I’m not going to douse this with intricate vernacular. In fact, that’s the most dramatically put together sentence you’ll get from me here. Colloquialism and unshrouded abrasive language will be my narrative from here on out.
Because, frankly, I’m already tired of the shtick that is being rendered on the field every night, and the team is only three games, one series, into the 2018 season. The gimmick that Gabe Kapler has thrown upon us, one that he was clearly able to pass over the Phillies’ higher ups, including General Manager Matt Klentak, into giving him a managerial campaign, isn’t new. It isn’t something we haven’t seen before. In fact, it’s exactly what we saw with this city’s football in the not-so-distant past.
And it’s a log flume that I already want to get off of.
It’s a log flume, and not the more frequently used proverbial merry-go-round. The carousel-like nature of the merry-go-round implies that the team is treading water, spinning its tires, going nowhere fast, and spinning in circles, to put it bluntly. But the log flume perception is more adequately contrived and thrust upon us by Gabe Kapler. The log flume slowly takes you to the top on false pretense, as if we ride a log flume for the views, instead of the anticipated, climatic drop. Except, in this instance, Philadelphia has already been on the Chip Kelly led log flume, been drenched in the final plummet’s cold water, and come off the ride complaining that our shoes were wet.
Now, Gabe Kapler is trying to take the city on a similar log flume ride, preaching analytics, clean living and “presenting beautifully”. But the difference this time is, we know that the drop is coming should we get inside the hollowed out log. We know, should Kapler find any kind of early success, despite his preliminary defeats, what awaits us at the bottom of the plummet. Namely, wet shoes, a bad attitude, a regret of going on the log flume in the first place.
Cubs’ manager Joe Maddon may have put it best. He said, “The cheesesteak guys aren’t going to dig on that early on. Maybe the sushi people will be O.K., but not the cheesesteaks. So he’s going to have to fight through that.”
What Maddon is implying is the people of Philadelphia aren’t dumb and they aren’t patient. It’s not in our nature. So when the new, hip attempt at success comes around, especially after the city embraced an old-school manager like Charlie Manuel not so long ago, it becomes very difficult to preach culture and winning traditions when you don’t execute on the field.
I understand that the season is three games in, with 159 more to go. I also understand that I, of all people, have had tempered expectations about this baseball team, claiming that its ceiling was 81 wins despite the upgrades and national hype surrounding it. But Kapler is managing, for the first time, no less, in a ravenous, scrutinizing, microscope touting city of fans that will not allow any kind of mistakes to go unnoticed. Think back to another NFL parallel, when Doug Pederson wrapped up his first season with the Eagles with a purgatory-like 7-9 record. Fans mercilessly pounded the man for his mistakes and analytical lapses. Liken that to week two of this previous season when the Eagles held a lead over the Kansas City Chiefs, and Pederson reverted to his primitive, Andy Reid-like mindset, refusing to run the football in the second half. The city was ready to run the man out of town with pitchforks.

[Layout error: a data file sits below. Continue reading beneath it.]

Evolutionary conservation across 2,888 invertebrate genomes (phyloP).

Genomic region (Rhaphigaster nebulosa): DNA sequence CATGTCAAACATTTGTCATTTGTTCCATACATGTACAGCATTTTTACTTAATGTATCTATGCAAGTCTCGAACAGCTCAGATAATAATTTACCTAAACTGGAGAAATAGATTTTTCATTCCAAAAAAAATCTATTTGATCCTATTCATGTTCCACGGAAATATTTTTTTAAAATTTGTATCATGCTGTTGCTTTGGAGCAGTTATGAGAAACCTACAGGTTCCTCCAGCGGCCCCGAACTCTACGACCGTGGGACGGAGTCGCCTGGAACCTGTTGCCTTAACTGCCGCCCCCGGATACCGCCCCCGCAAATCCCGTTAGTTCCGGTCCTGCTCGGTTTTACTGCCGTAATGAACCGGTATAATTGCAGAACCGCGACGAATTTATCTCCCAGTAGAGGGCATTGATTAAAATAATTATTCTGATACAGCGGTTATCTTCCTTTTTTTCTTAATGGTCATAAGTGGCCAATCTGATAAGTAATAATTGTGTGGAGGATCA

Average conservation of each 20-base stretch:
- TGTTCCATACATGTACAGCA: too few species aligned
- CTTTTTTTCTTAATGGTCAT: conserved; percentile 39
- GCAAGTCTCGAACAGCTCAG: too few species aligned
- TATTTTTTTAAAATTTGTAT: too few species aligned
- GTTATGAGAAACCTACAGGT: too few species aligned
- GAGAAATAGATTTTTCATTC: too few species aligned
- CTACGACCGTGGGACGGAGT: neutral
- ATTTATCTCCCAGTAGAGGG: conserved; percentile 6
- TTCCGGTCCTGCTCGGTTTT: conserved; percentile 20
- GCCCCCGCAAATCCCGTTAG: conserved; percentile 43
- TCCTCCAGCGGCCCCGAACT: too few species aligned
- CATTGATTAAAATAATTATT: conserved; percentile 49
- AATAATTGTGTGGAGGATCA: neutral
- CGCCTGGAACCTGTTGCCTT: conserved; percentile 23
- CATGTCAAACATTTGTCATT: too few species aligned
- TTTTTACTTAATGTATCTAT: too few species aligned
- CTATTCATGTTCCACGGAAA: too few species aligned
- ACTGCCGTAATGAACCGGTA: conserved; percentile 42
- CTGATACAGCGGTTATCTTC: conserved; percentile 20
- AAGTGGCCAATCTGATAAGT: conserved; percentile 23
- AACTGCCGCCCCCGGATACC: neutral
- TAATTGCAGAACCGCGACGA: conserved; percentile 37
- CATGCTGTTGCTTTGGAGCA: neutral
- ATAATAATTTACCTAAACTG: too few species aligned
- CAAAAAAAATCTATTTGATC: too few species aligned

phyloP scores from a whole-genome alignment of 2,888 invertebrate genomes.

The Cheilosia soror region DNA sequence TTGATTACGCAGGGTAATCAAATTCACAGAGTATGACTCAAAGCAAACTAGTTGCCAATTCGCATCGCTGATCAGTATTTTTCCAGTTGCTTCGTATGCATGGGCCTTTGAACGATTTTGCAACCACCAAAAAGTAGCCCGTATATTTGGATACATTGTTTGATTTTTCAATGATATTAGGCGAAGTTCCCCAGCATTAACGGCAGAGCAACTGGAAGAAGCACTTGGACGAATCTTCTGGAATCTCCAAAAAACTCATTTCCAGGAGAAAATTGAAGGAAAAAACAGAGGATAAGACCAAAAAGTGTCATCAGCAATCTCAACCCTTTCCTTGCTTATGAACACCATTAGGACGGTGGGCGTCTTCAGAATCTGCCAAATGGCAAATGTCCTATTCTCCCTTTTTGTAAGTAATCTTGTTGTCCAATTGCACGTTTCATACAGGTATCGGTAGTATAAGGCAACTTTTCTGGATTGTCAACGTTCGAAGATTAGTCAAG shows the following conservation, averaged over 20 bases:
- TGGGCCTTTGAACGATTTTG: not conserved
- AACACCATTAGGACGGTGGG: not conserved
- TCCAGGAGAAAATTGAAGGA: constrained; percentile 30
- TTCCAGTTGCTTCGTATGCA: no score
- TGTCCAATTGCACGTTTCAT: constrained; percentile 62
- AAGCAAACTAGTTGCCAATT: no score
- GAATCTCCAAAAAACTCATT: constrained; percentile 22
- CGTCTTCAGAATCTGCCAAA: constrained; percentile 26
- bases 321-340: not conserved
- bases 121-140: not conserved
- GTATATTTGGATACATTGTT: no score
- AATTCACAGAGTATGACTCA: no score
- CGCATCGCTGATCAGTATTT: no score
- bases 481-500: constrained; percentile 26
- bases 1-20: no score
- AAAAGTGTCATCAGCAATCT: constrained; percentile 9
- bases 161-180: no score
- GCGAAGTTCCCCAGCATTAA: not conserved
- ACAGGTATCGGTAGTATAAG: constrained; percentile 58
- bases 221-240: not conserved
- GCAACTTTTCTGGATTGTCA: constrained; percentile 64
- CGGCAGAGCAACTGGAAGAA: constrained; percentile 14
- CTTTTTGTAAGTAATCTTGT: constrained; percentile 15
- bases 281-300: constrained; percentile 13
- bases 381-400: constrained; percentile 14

Now, three games into the 2018 season, the same fans are up in arms, once more, over Kapler’s blunders. The real test will come in adequate adjustment from Kapler, who has show, early in his Phillies’ tenure, that he believes his analytics will hold up over the course of a 162 game schedule, and his thought process is the correct one. Should he make these adjustments, there will likely be no issue moving forward. But it seems that Kapler doesn’t jive similarly to Pederson, who made tremendous adjustments on his way to a Super Bowl title in his second season.
If you’ve followed my trials and tribulations since joining this site, you understand my love for advanced statistics and sabermetrics. I find these stats fascinatingly confusing as I try to learn more about the game than I ever have. But these stats need to kept in check, as a game enhancer, not a game changer. The statistical importance of Hoby Milner’s success against Freddie Freeman is not why I call for Gabe Kapler’s change. I’ve always striven for the best possible matchup as games progress to get the single most important out of the game: the one at hand. And if Kapler believed that the lefty-lefty matchup against Freeman was the best option for that particular battle, than I am not opposed. But I do take issue with mismanaging a game in which your two best bullpen arms were unavailable to throw, and then coming back and calling for a reliever who had yet to warm up, forcing Hoby Milner into a third consecutive game with no time to get ready.
I’m not calling for the head of Kapler. Yet. But I am calling for an immediate change in mindset. One man can’t hold a team’s successes and failures hostage for analytical purposes. He must be willing to make adjustments after the immense shortcomings in the first series against Atlanta.
I will not pay for a ride I know will end in my getting soaked, Kapler getting fired, and the team’s necessary rebuild to make up for his mistakes. All rides must come down eventually, but I’d like to at least enjoy the scenery and landscape before I spend the rest of my park experience wet and uncomfortable.
Mandatory Credit: Brett Davis-USA TODAY Sports